Originally Posted: Oct 15, 2012
Last Updated: Oct 15, 2012
A Boston-based educational consultant recently made headlines when a couple from Hong Kong accused him of swindling them out of more than $2 million. Gerald and Lily Chow's lawsuit alleges that Mark Zimny took an exorbitant amount of money from them in exchange for the promise that he could secure their two sons' admission at an Ivy League school, preferably Harvard, by pulling strings with insiders. They also claim that Zimny told them any donations they wanted to make to a school should go through him to circumvent development offices' racial prejudices against Asians.
The Chows were initially enticed by Zimny's seemingly impressive credentials and Harvard connections, which, by the time they hired him, were tenuous as best. But over time they became suspicious and discovered that he was overcharging them and hadn't been making donations with their funds as promised. Now they're taking him to court in hopes of recovering their money.
Despite the purported malfeasance of their educational consultant, the Chows' sons did get into excellent schools, but they did not end up at Harvard. Several news outlets are calling this case a cautionary tale for parents and their children, but educational consultants should also take heed. One bad apple won't spoil the bunch, but this incident may have others in the profession worried that their collective reputation has been sullied. I believe you can instead use it as a learning opportunity and a chance to revisit industry guidelines as well as your own personal professional standards.
There are no guarantees
Should these shameful allegations prove true, then Zimny's biggest offense, aside from taking $2 million from a hard-working family, was making the promise that he could get the boys into Harvard. Last year, the illustrious school's admission rate was the lowest in the Ivy League, according to The Harvard Crimson, with an all-time low of just 6.2% of applicants being offered admission for the Class of 2015. That means only 2,158 of the record-breaking 34,950 applicants received a fat envelope, making Zimny's claims of guaranteed admission all the more preposterous.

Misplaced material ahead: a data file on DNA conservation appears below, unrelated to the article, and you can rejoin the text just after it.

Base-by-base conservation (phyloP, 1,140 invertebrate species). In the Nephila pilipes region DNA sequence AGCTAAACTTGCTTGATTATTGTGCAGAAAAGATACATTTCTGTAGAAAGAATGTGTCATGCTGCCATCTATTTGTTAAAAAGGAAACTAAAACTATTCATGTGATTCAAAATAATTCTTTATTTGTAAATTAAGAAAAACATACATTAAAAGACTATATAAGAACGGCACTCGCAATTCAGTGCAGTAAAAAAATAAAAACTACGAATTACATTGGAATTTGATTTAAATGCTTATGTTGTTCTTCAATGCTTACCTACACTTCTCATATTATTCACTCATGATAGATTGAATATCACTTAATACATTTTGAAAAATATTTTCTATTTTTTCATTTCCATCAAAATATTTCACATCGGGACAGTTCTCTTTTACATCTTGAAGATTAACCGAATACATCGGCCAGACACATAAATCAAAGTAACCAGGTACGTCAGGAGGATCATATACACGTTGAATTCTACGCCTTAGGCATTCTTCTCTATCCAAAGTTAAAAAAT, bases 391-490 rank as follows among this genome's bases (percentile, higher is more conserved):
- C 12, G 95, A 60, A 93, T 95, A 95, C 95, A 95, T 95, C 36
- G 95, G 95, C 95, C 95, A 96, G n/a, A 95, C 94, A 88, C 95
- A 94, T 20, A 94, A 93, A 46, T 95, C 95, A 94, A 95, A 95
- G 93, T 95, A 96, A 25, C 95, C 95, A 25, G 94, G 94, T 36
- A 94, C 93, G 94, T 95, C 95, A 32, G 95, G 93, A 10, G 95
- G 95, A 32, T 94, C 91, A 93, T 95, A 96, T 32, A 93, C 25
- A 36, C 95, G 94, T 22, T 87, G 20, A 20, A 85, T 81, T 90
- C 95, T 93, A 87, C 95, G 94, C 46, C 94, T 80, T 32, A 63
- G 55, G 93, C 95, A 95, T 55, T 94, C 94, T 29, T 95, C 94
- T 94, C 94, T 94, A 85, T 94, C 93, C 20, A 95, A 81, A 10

Mark Sklarow, Executive Director of the Independent Educational Consultants Association (IECA), recently blogged about the case and pointed out the various warning signs the Chows should have watched for. Guaranteeing admission to any school is a huge red flag and is in direct conflict with IECA's professional standards.
When meeting with families, make sure they are aware that an educational consultant's job is to help students find the best schools for their interests, qualifications, and abilities. They should understand that getting a student into his or her top choice school is certainly among your goals but is by no means an absolute. Guaranteed admission at an Ivy League school is an unreasonable expectation, and families should be leery of any counselor who claims it is within the scope of their services.
Maintain your bona fides
It's important to note that Zimny was not a member of IECA, a fact which would have further raised the Chows' suspicions had they been aware of the importance of membership in such professional groups. The requirements for membership in organizations such as IECA and NACAC are rigorous, and they do a good job of separating the wheat from the chaff. According to Mark Sklarow, just 10% of people claiming to be educational consultants are accepted as IECA members, and NACAC maintains a strict code of conduct spelled out in its Statement of Principles of Good Practice.
Membership in these organizations signals to your clients that you are held to a higher standard. When working with families who are shopping around for an educational consultant, point them to IECA's 12 Questions to Ask Before Hiring an Independent Educational Consultant. You might even consider asking yourself these questions periodically and making sure your answers are evident on your website and in any other marketing materials. Anything you can do to help distinguish yourself from charlatans like the Chows' regrettably chosen "consultant" will help strengthen your reputation as well as that of your colleagues.
What are your thoughts on this recent scandal, and what steps do you take to garner and maintain your clients' trust?